Because the legislation scared brands enough that they didn’t want to supplement, at least, this is 10 years ago now; things may have changed. But brands were always very concerned, like: am I gonna get a huge fine by using third-party data? I remember at the time list brokers were all very concerned that their business model was evaporating. You could have found ways to make it work; it just became economically unviable. And maybe that’s the solution we need to continue to impact, to change; and services like yours, Spamhaus and services like that, do change the economics for customers or brands or scammers by forcing them to evolve and change their practices. Now, I think from experience, I would say not everyone is right all the time. What’s your experience regarding things like false positives or brands that are trying to do the right thing but somehow trip and have issues?


Atro Tossavainen: (19:00)

The thing is that since we’re not reporting anything to block, we are reporting this is what we see from you. And the only way that there would be a false positive is if our network identification was wrong. But since we base that network identification on the information you’ve given us deliberately, when we aren’t collaborating, we look at their SPF – obvious things like network range ownership, autonomous system ownership, and things that are discoverable and decipherable from public data on the internet. We try to identify, okay, so AS11377 is SendGrid, anything that comes from there is SendGrid, we tag it as SendGrid. Right? And there’s no way that can go wrong unless SendGrid outsources part of their network to somebody else who has absolutely nothing to do with them; which would seem unlikely. So we report what we see from your network; what to do with it is up to you. Sometimes you see a spike from a specific customer; sometimes, you see a constant trickle of messages from another customer. And what you do with that is entirely up to you. We are not telling you that you should consider this in any specific way. So it’s really impossible to answer that question. It kinda doesn’t apply.


Matthew Vernhout: (20:26)

Got it. That’s true. That’s another difference regarding the research you do. It’s more ‘here’s everything we’ve seen’ as opposed to ‘here’s everything we’re blocking or recommend being blocked’. Based on the pattern we see which in some cases leads to a false positive or false negative. So it’s a little different with regards to the things you do from the bigger service picture. With regards to what your platform is doing, are there other things with regards to collaborations with either brands or service providers that we haven’t discussed that you do?


Atro Tossavainen: (21:10)

Some of our spam traps are stuff that we don’t actually use for this ESP collaboration. We figure that those traps are stuff that we absolutely want to protect. We try to give you enough meta-data to work with so that you know which customer of yours is sending something, roughly when, and so on. And the meta description of what kinds of traps we’re hitting. But we also collect domains specifically for bulk data sharing. So we have this domain name and whatever comes to it is passed verbatim to someone else who is in a position to do something with full message contents, such as the URLs in the messages. Evaluating them for maliciousness or file attachments in the messages is the same. Some partners are interested in the file attachments because they are looking for new viruses. Some of the partners are looking for general badness on the internet, trying to get malicious resources taken down. So we do that too. And it’s just a slightly different aspect.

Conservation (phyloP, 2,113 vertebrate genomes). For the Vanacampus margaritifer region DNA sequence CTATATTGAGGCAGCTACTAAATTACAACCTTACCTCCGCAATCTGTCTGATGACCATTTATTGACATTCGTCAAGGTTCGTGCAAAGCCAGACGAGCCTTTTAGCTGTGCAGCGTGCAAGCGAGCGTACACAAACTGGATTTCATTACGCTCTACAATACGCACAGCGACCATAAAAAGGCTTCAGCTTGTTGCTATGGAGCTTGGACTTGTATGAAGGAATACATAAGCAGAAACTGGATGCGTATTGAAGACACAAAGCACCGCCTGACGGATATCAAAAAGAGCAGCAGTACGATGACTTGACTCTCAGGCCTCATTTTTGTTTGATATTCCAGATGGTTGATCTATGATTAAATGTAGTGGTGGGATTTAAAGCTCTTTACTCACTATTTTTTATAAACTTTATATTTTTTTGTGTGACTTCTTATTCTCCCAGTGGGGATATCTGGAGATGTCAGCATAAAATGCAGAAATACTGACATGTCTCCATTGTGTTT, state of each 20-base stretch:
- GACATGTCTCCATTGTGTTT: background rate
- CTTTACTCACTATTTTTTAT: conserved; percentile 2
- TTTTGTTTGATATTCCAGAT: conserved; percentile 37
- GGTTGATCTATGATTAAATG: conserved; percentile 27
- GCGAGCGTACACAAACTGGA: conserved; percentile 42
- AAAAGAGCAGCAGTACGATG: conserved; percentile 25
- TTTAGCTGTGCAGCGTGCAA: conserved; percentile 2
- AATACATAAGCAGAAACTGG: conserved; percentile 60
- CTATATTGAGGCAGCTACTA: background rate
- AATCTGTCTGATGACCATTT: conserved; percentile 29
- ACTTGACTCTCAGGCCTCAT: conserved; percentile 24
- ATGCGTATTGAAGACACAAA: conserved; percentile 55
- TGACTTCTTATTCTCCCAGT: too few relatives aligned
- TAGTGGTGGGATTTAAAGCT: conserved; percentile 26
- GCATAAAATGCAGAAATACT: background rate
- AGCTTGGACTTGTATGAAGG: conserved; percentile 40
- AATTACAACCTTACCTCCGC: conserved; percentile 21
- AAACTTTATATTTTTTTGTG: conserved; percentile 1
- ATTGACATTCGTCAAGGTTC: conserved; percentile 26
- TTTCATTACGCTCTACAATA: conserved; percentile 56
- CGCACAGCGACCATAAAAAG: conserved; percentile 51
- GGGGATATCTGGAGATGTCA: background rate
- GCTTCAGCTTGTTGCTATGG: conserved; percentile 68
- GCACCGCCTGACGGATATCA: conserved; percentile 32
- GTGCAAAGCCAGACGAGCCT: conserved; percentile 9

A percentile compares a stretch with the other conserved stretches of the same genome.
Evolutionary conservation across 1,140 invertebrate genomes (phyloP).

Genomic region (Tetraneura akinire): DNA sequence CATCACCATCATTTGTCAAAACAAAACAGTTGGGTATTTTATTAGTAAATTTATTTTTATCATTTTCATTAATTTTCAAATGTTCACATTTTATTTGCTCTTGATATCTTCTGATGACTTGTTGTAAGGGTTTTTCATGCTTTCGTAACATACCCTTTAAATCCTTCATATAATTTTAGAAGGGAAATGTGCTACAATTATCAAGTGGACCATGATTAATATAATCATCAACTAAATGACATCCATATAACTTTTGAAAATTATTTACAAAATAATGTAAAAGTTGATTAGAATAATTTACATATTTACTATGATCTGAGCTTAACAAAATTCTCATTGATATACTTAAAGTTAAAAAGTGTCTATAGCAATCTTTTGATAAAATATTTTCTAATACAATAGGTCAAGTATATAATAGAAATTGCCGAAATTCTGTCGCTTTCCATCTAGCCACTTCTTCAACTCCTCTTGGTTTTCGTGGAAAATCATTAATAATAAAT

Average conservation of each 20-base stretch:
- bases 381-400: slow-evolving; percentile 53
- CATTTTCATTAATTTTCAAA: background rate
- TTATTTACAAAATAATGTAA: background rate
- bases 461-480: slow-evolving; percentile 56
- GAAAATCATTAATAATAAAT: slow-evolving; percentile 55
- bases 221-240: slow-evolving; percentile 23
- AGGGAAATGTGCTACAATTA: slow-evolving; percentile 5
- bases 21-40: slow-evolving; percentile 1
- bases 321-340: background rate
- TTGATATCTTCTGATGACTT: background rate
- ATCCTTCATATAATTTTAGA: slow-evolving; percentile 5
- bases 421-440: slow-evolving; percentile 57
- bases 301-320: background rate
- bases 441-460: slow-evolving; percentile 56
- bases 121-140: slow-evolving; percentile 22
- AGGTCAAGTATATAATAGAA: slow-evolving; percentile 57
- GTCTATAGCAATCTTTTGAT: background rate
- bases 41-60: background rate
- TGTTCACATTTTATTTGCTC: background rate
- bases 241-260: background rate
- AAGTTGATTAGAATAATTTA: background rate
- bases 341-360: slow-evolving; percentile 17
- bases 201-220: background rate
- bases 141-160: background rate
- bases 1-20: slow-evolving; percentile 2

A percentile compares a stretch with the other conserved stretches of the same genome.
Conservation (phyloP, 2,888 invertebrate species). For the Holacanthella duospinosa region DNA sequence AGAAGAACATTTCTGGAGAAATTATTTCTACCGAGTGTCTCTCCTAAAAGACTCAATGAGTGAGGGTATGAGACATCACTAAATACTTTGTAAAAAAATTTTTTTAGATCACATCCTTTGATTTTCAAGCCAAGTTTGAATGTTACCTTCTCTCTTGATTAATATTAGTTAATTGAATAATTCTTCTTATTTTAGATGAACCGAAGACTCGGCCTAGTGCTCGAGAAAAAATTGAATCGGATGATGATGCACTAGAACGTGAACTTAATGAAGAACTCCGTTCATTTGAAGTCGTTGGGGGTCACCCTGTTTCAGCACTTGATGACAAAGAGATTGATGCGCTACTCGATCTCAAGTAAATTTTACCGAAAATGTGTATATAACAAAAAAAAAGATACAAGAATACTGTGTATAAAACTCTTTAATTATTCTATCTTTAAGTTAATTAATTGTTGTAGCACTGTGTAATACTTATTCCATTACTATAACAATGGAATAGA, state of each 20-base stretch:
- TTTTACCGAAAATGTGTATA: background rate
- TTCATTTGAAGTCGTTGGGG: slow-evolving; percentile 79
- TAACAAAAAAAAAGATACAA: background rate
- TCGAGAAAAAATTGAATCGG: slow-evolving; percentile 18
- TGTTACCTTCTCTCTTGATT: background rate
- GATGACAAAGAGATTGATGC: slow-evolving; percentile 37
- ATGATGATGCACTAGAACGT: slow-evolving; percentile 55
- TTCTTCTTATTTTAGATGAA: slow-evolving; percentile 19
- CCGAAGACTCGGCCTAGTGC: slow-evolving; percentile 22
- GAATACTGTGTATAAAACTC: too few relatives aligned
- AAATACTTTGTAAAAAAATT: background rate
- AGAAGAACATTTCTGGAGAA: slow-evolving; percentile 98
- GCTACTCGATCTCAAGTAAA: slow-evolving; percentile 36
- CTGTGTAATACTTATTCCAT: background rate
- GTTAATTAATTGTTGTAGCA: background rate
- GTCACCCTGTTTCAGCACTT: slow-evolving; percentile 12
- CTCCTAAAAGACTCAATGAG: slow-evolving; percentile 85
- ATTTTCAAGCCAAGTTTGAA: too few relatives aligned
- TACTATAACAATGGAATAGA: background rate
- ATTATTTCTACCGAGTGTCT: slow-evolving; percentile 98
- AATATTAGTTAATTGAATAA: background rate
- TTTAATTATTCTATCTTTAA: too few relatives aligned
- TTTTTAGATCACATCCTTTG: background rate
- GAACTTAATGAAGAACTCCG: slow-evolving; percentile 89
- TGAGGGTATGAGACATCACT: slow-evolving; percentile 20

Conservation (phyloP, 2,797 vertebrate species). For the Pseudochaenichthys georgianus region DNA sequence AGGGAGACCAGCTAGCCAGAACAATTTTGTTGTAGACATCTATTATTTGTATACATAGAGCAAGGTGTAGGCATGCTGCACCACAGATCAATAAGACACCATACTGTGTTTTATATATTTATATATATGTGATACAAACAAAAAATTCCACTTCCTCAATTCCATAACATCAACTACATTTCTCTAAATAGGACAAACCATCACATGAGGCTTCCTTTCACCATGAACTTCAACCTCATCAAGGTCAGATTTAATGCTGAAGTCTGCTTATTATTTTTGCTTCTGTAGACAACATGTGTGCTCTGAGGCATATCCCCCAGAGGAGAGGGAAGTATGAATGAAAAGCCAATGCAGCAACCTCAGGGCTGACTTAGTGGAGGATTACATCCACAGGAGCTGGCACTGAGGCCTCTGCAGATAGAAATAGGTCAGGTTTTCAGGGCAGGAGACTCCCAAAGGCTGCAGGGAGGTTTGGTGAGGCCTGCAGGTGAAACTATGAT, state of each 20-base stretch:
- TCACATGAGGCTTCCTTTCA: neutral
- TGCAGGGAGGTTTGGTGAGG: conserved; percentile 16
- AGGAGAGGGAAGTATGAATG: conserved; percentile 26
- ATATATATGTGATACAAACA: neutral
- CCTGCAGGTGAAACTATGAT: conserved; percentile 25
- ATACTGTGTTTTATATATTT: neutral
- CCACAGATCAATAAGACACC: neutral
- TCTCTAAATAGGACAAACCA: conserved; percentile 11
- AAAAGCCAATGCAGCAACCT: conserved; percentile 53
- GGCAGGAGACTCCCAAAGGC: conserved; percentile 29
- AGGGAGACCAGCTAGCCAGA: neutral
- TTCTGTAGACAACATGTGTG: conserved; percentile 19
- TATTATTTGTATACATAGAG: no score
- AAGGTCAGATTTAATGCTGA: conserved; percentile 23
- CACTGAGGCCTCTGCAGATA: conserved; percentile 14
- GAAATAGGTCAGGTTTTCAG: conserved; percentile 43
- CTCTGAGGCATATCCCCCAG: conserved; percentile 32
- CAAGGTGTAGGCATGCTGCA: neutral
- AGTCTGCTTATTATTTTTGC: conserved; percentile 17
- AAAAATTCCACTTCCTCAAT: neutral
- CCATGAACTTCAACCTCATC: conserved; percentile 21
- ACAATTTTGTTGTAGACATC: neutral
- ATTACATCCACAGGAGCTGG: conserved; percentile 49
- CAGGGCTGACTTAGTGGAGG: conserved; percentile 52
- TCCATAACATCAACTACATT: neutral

Matthew Vernhout: (22:20)

That makes sense. You don’t want to put all your cards on the table, right? I think you want to have things out there that are working in the background and feeding information to companies that are covering things that you are not.


Atro Tossavainen: (22:35)

Exactly. Because we couldn’t possibly cover all of those aspects.


Matthew Vernhout : (22:41)



Atro Tossavainen: (22:42)

There are companies who are already in that business; they just need any amount of data sources. The more, the merrier.


Matthew Vernhout : (22:50)



Atro Tossavainen: (22:54)

When we can help them get more data, that’s a win-win.


Matthew Vernhout: (23:02)

Absolutely. From your other experience, looking back over the things that we did, during the intro we talked about, protecting networks and doing that research… Are there pieces that you’re looking at in regards to, or maybe even the feedback you get from those partners, in regards to trends around phishing, which is up and down all the time, like the APWG, an anti-phishing working group that publishes a lot of data around phish trends and spikes? Do you see similar trends in your network when you’re looking? Or do you even look to say like, this is phishing content?


Atro Tossavainen: (23:49)

Yeah. Not very systematically I must admit, but my pet peeve happens to be B2B spam to purchase lists, which of course you have seen on our social interactions any number of times. But since I keep watching a set of email addresses which we have explicitly identified as either still belonging to an active business or once having belonged to an active business, I’ve got a set of maybe 1500 in various geographies where I know that anything coming to this is coming to the address of an active business who have registered it once upon a time in their local business register or on a webpage somewhere and never bothered changing it. When they should have found out that their email provider went belly up and they no longer have access to their email address, or haven’t had in 20 years.